9-13 July 2012
Characterisation of grid tied micro-inverters using a solar array simulator
Presented by Mr. Brendon MAC LEOD on 12 Jul 2012 from 17:30 to 19:30
Type: Poster Presentation
Session: Poster Session
Track: Track F - Applied Physics
The development of grid tied photovoltaic systems is a rapidly growing market, providing consumers with the opportunity to sell any excess generated energy back to the electrical authority. This makes grid tied systems greatly desirable to any consumer wishing to decrease their electricity bill and worthy of additional research. Although grid tied systems can vary in form, the use of multiple smaller micro-inverters may produce advantages over the use a single large grid tie inverter under partial shaded conditions. In certain array configurations, by attaching a micro-inverter to each individual panel the overall array efficiency can be greatly increased. The aim of this project is to perform electrical characterisation of various micro-inverters by creating a bench top testbed system. The system consists of a solar array simulator module, to simulate the output characteristics of a photovoltaic module, and a variable AC power supply to simulate the 240 VAC, 50Hz supply of the South African electrical grid and an external load. Characterisation of the inverters will be done using a three measurements zone system, the first zone being at the input to the inverter, the second at the output of the inverter and the third on the grid line itself. Additionally a fourth measurement zone may be constructed at the load. This scheme allows for the characterisation of the inverter units with regards to various parameters such as efficiency, output signal quality, accuracy of output signal frequency, phase difference between output and grid signals, energy losses. This will be performed under various solar and environmental temperature conditions.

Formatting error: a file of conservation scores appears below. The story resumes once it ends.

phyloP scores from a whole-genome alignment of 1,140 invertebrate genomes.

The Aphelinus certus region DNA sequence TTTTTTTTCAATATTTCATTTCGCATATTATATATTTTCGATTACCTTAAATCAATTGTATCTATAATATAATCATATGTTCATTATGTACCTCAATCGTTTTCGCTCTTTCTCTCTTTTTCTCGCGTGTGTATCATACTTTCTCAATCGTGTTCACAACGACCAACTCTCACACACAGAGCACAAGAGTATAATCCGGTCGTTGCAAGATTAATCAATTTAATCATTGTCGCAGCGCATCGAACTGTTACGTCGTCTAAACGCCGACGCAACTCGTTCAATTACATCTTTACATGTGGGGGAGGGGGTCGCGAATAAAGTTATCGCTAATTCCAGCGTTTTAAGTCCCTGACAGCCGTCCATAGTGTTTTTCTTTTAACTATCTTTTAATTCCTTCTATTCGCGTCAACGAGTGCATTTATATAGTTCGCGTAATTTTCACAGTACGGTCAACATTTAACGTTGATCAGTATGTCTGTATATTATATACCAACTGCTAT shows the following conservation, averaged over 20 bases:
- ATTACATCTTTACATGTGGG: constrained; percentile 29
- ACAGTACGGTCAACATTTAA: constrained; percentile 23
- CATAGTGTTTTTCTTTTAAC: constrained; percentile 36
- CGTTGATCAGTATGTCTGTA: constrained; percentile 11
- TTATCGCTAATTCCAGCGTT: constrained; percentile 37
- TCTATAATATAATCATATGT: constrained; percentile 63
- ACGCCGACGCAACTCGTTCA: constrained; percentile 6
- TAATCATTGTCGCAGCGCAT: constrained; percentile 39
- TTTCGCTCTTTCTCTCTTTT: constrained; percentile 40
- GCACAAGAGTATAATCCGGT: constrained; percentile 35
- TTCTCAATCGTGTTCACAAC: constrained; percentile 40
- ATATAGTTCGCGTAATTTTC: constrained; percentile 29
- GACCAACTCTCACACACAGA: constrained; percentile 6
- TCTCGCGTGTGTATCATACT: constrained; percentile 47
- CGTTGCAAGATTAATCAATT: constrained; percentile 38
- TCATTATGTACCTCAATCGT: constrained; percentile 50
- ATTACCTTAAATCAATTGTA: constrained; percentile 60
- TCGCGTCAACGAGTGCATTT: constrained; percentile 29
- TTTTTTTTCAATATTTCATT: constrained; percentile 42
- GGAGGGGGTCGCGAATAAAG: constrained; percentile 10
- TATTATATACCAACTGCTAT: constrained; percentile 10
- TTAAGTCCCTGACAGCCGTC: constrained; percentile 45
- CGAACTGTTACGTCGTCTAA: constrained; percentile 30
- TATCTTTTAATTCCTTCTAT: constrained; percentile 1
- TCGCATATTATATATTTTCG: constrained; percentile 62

Dr Voster, NMMU